Returning to the subject of apps, all of the usual suspects run smoothly. We extensively tested the Facebook, Twitter and Instagram apps on the device, using them to browse through image-heavy timelines with ease. It should be noted, however, that these days you can do the same with affordable smartphones such as the Moto E, so this is no longer an area where high-end devices stand out.


One thing the Z1 doesn’t have is 4G LTE connectivity. Faster mobile broadband means access to all of the above features at fast speeds while on the go.

Although 3G was adequate enough to handle simple web-browsing tasks and text-heavy social networking and communication apps, 4G on the Z2 means you can now upload images and videos to those same apps quicker, watch HD videos and play more powerful games online – all while commuting to work or lazing in the park. Now that’s what we call a real upgrade.


Like the Z2 tablet (reviewed in last month’s What Mobile), Sony’s latest flagship also comes with a host of built-in apps, some of which can help customise your phone and others that you may end up ignoring altogether.

These include a range of productivity apps such as OfficeSuite Pro (a simple imitation of Microsoft Office, which is hardly ideal in this context, as creating large-scale documents on a smartphone is painstaking), and a number of Sony apps that offer connectivity with the manufacturer’s other products including its PlayStation Network and its TVs.

A news aggregator entitled Socialife is also included as part of the built-in apps line-up on the Z2, but is rendered redundant when compared to similar third-party apps such as Flipboard.

This is mainly due to its horribly designed interface (we say “designed” – its minimal appearance looks like no effort was made at all in the creative department), which is a mish-mash of random news headlines and social network timelines.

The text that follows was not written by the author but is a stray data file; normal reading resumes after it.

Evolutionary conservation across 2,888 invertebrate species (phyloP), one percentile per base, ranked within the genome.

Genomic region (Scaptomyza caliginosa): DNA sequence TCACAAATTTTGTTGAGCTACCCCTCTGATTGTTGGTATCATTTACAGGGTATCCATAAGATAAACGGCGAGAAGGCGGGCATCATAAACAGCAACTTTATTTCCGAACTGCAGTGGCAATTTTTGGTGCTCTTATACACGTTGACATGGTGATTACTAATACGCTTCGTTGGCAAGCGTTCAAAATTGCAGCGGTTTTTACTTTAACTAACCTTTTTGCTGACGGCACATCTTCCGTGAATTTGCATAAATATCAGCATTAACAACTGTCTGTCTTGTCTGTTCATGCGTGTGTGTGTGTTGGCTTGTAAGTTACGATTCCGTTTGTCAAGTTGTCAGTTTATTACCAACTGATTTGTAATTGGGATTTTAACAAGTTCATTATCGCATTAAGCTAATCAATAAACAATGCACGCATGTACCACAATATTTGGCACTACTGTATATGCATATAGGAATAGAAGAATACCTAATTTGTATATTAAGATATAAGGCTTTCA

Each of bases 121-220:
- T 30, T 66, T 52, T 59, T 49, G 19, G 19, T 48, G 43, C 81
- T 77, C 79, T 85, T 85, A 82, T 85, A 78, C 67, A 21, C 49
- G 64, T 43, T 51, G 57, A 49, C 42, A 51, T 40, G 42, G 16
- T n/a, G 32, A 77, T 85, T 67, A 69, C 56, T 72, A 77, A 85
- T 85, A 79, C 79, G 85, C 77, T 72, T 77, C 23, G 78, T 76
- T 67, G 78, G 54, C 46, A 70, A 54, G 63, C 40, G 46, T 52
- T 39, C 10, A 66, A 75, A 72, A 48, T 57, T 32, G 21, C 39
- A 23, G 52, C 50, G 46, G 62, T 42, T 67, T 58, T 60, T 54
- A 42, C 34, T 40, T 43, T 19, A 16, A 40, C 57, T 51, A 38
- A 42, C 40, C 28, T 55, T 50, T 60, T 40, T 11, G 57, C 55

Luckily, there are better features to be found elsewhere. The Xperia Lounge and Sony Select apps are brighter and more attractive examples that offer plenty of personalised audio-visual content. The latter offers a variety of unique themes for the handset.

We downloaded the contemporary and colourful tri-flat theme, which customised everything, from the background to the virtual control buttons.

4K camera

Where the Xperia Z2 really excels, both in comparison to its predecessor and most of its rivals, is its camera.

Although the 20.7-megapixel snapper located on the back isn’t a step up specswise when it comes to image-capturing, it does include a 4K video recording function.

That means recorded images look incredibly detailed, especially when capturing moving objects.

Naturally, 4K is a godsend for video enthusiasts and tech nerds alike, offering four times the detail compared to Full HD 1,080p-image quality, with footage delivered in ultra-high definition. In terms of pixel resolution, 4K is the equivalent of 3,840 x 2,160 pixels.

What’s more, anyone lucky enough to own a 4K television can playback their recorded videos on it, or via a projector using the latest MHL 3.0 connector.

Camera software

On top of the powerful camera, the Z2 also offers a host of in-built imaging features that are great for editing, playing around with, or simply taking a variety of photos.

These include the time-shift video function that allows for slow-motion effects to be added to recorded videos, background de-focus (meaning you can blur the backdrop in your images), time-shift burst (which lets you take multiple burst shots of the same image), a panoramic mode and AR effect (a playful effect that lets you superimpose virtual characters onto your images).

Although some of the image settings might not warrant repeated use, there is no denying that the camera on the Z2 is one of the best out there. It is only rivalled by the 41-megapixel snapper on the Nokia Lumia 1020.

The imaging functions may be available elsewhere – panoramic modes are finding their way onto many new handsets – but the total package offers an unrivalled experience.

The unique 4K video recording is the icing on the cake.


The Z2 matches its rivals’ power and usability. A lack of design innovation and similar specs might deter Z1 owners from upgrading, though, and the large size might not appeal to fans of smaller devices.

But superior imaging and a powerful processor and CPU means it excels in the right places.


While not quite the step up from the Z1 we were expecting, the Z2 is still an immaculate high-end smartphone. Like its predecessor, it will appeal to Sony fans, and its impressive camera, processor and GPU should sway the sceptics.